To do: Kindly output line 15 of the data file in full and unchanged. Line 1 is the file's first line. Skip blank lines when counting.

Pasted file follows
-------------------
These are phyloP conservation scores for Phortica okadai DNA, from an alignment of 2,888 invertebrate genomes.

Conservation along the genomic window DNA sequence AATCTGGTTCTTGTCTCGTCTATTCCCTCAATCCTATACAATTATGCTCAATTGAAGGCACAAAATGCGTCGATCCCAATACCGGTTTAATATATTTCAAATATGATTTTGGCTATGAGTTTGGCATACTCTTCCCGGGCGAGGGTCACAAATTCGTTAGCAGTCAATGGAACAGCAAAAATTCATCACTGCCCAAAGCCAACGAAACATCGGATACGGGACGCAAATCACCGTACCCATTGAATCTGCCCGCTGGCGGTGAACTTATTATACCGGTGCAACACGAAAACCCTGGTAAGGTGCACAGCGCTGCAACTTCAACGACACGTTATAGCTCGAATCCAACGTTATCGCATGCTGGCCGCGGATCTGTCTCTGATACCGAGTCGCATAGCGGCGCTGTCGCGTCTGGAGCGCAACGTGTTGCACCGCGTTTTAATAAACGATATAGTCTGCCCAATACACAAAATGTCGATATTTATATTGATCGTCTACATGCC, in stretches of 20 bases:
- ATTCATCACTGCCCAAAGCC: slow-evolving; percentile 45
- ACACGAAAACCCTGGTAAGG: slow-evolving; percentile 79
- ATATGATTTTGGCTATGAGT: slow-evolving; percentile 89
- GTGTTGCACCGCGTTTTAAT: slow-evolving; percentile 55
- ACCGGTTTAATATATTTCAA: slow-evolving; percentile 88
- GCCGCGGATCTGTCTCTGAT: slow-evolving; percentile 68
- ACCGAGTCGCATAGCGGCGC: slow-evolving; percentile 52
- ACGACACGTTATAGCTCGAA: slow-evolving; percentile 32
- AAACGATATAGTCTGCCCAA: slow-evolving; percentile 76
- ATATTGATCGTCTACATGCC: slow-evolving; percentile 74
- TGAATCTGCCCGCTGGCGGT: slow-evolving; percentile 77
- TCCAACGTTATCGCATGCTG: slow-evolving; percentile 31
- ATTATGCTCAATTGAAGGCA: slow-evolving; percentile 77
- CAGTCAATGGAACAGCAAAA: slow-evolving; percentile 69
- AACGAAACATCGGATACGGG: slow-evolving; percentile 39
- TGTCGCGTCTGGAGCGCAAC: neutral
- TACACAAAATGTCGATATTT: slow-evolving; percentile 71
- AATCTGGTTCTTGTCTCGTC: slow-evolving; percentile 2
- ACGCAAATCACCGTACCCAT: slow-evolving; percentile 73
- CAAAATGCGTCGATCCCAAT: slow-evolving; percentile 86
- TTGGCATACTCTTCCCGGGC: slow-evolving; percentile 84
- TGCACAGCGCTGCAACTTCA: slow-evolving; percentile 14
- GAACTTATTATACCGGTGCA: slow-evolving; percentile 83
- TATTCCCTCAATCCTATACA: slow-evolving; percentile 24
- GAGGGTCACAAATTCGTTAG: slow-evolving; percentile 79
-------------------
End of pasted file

- ATTATGCTCAATTGAAGGCA: slow-evolving; percentile 77